The MG brand is tentatively - very tentatively - re-entering its "home" market by selling a new car in Britain. But that car is built, except for the very final assembly, in China by Shanghai Automotive Industry Corporation (SAIC), that nation's biggest automaker.
As such, SAIC's all-new MG6 probably represents the state of the art in terms of Chinese-controlled carmaking for the world stage.
Western automakers, commence worrying. The MG6 is neatly styled, and more than sanitary to drive. And unlike some other recent Chinese forays into Western markets, SAIC is confident of a strong result when the MG6 formally meets the EuroNCAP crash-test barriers - the European equivalent of the NHTSA's U.S. testing.
The MG6 is a compact hatchback sedan that slightly defies conventional segments, with a fastback tail that gives it more overall length than a Focus or Golf, with a bigger trunk.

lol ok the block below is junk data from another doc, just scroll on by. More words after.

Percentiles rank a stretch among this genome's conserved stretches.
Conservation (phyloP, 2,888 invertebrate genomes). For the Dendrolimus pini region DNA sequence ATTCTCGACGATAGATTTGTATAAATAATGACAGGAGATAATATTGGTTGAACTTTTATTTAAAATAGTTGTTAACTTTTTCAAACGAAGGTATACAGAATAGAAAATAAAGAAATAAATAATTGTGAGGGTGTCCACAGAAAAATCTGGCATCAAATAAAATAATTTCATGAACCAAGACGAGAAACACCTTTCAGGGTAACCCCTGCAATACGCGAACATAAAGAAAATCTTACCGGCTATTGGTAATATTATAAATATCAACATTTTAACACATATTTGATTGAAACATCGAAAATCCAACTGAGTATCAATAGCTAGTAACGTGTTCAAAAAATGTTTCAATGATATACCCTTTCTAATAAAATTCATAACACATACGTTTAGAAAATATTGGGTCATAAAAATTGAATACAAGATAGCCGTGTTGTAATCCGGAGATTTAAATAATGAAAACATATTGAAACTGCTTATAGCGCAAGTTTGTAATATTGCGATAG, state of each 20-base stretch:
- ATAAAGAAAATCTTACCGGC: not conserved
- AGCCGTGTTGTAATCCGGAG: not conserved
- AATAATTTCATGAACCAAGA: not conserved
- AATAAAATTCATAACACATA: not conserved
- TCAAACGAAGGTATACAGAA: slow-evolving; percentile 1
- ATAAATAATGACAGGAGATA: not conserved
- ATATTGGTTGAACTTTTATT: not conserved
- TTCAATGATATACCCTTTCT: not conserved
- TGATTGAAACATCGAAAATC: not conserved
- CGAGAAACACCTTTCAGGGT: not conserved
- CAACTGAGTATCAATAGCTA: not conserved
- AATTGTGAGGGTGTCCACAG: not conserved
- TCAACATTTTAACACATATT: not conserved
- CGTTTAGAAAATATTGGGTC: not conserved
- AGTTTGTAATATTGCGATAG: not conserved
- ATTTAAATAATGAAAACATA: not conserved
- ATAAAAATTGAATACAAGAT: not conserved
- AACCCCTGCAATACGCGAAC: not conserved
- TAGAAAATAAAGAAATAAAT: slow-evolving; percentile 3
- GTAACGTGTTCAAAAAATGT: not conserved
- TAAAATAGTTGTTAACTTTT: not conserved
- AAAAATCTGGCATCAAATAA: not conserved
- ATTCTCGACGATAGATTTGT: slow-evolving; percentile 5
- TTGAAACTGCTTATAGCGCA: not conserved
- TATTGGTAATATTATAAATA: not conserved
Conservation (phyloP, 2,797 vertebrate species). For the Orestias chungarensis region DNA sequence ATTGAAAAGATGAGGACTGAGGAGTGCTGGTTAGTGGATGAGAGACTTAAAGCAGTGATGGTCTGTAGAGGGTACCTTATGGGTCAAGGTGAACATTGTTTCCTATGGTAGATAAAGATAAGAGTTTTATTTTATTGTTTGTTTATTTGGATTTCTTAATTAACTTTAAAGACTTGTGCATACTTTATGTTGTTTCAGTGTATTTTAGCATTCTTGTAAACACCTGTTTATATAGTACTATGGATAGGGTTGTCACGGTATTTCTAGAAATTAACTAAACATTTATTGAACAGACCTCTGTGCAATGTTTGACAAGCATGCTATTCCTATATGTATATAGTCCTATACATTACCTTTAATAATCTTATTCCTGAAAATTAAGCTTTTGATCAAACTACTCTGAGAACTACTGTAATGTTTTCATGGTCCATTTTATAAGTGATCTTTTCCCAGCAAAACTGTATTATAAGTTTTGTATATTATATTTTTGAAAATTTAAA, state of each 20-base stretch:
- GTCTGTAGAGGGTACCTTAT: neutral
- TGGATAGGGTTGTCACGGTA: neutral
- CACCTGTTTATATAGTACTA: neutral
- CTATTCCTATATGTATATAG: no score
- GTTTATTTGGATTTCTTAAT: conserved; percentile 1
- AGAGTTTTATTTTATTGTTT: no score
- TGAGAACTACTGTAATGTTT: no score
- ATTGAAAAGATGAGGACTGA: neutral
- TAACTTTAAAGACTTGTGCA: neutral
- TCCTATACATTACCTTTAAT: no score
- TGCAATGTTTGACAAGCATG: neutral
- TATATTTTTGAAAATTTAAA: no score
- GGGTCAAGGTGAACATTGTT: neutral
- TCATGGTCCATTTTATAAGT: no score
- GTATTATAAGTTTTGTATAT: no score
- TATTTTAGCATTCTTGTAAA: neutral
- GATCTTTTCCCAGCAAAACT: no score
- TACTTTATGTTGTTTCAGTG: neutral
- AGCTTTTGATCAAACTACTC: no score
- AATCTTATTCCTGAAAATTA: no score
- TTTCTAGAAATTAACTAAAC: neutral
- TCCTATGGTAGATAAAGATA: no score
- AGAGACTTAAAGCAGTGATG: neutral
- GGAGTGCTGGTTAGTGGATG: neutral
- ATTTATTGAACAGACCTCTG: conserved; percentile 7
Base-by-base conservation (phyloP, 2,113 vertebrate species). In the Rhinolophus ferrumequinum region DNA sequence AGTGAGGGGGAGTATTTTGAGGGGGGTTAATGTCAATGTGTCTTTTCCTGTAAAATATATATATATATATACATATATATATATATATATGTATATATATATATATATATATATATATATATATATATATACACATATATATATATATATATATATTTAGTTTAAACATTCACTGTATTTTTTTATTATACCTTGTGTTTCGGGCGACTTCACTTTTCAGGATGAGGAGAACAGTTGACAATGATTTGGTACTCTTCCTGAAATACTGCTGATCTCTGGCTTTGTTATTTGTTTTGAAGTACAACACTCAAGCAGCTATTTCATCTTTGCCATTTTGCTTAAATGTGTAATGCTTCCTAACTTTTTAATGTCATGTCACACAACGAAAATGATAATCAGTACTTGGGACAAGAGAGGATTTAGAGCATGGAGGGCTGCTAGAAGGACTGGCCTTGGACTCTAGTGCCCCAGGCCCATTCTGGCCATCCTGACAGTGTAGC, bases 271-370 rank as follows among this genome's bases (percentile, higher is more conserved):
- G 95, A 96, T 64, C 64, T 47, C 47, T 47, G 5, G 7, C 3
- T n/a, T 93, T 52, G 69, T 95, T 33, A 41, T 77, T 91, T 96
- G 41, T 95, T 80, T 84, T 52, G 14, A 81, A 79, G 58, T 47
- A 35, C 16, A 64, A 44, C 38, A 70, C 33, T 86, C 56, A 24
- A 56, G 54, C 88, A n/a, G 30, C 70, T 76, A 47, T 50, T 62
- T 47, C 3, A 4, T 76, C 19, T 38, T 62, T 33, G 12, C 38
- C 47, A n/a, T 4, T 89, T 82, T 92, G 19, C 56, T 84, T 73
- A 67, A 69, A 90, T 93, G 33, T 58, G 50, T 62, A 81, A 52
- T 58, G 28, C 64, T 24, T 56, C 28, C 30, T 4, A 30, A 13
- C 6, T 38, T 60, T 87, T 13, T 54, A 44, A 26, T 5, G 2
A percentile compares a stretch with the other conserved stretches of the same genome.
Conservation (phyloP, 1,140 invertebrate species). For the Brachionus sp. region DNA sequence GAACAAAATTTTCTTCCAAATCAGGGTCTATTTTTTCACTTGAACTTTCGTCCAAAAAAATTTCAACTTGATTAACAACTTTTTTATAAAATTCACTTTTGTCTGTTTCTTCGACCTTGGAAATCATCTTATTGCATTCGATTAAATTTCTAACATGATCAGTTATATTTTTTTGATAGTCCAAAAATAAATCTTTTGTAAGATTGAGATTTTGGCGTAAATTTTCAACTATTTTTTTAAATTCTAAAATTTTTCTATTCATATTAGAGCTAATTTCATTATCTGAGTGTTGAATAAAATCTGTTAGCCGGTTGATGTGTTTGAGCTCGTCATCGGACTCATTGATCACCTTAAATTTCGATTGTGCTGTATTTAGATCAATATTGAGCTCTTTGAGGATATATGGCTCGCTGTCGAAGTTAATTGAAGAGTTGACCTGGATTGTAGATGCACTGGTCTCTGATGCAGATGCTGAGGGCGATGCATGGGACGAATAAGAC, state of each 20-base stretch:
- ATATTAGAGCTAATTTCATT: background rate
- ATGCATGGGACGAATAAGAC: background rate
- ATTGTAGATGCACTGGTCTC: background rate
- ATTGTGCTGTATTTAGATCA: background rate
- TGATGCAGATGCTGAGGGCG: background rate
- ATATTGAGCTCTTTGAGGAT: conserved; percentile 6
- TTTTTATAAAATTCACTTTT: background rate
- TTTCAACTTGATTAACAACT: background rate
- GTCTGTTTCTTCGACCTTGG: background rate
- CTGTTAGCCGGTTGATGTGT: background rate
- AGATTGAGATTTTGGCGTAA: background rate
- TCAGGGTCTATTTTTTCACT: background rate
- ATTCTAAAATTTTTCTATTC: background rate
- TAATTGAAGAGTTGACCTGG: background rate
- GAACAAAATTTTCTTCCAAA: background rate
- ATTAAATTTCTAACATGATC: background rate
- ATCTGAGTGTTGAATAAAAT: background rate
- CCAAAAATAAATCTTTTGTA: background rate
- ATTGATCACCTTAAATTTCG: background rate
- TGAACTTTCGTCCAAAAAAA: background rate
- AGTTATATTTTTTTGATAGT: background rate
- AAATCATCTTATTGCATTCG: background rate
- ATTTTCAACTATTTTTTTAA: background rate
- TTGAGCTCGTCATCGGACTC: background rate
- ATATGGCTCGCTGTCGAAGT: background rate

Power comes from a 1.8-liter turbo four good for roughly 158 horsepower. That's slightly more than the heart of market engine options in the Focus/Golf class, at least in Europe. For now, it conspicuously lacks a diesel option, which will likely bar it from mass sales on the continent.
But if the new MG has aspirations of being a sporting brand as it was during the glory days, a 1.8 turbo isn't a bad place to start. Sadly, it has to be this particular 1.8 turbo. In an era of high-tech downsized engines fed by direct injection, this is something from years past. It does have dual VVT, but it lacks smoothness or much get-up-and-go. It's a decent puller in the middle rev ranges, but grows hoarse higher up, and doesn't feel like it makes the stated 8.4 seconds from 0-60 mph.
Fuel economy is way behind what's achievable with other turbocharged mills like the Mini Cooper
Countryman S's engine, or Volkswagen's TFSi units, or the 188 horsepower 1.6-liter in the Nissan
Juke. Nor does the MG field a six-speed transmission.